This invention concerns air bag installations and theft deterrent arrangements to prevent unauthorized removal of a passenger side air bag canister from the instrument panel.
Air bags are costly equipment items and need to be replaced after being deployed in an accident. Hence, there has developed a thriving black market in stolen air bag canisters such that air bag theft has become a substantial problem.
Devices have been developed to block access to the driver's side air bag by a locked on blocking shield which is removed when the car is to be driven.
There has not heretofore been developed an effective theft deterrent arrangement for the passenger side air bag canister as blocking shields for the passenger side are not practical.
In any event, shield devices are bulky and inconvenient as they must be installed and removed every time the vehicle is operated.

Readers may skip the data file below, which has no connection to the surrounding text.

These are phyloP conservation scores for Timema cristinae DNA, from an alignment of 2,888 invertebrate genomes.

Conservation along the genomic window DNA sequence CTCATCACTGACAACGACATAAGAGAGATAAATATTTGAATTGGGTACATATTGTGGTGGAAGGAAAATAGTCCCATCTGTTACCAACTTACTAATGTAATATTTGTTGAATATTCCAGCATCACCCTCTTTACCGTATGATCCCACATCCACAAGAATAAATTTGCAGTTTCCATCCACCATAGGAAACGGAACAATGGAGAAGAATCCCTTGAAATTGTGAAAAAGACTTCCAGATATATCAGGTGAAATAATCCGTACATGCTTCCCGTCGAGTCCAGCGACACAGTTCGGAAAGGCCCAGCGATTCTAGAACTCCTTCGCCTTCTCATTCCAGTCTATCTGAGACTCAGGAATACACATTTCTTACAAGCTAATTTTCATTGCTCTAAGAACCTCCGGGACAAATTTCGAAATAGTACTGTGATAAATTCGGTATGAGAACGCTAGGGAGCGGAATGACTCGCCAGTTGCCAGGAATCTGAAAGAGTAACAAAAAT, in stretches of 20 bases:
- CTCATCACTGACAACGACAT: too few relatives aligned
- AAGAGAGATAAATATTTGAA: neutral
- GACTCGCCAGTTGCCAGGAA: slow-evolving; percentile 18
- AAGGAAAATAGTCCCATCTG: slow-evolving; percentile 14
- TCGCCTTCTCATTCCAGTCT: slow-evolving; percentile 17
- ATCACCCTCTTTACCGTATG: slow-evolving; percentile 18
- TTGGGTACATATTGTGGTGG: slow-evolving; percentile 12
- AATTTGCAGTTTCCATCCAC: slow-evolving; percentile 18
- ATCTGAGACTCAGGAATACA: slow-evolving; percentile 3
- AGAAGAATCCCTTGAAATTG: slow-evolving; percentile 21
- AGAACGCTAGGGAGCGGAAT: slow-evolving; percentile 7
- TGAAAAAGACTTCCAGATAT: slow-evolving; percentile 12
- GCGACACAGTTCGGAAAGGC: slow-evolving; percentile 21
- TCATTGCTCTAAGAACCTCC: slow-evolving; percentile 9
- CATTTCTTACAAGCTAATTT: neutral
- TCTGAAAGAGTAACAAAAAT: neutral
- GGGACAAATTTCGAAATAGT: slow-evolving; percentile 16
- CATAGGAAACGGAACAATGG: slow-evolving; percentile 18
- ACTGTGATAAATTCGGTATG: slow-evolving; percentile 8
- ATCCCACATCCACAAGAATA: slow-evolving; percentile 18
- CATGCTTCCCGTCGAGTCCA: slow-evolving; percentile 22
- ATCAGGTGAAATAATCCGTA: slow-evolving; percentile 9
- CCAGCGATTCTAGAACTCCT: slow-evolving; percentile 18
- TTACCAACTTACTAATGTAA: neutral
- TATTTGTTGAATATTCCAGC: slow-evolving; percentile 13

Accordingly, it is an object of the present invention to provide a theft deterrent arrangement for passenger side air bag canisters which is effective, yet does not create any inconvenience to the operator of the vehicle.
This object is achieved by installing a locked bolt shield over each head of a pair of mounting bolts which secure the air bag canister to a fixed structural cross member holding the instrument panel.
The locking shield comprises a thick-walled, hollow steel shield cylinder open at one end and closed at the other with an endwall having a hole drilled to receive the shank of a mounting bolt. The head of the bolt is captured by the surrounding end wall.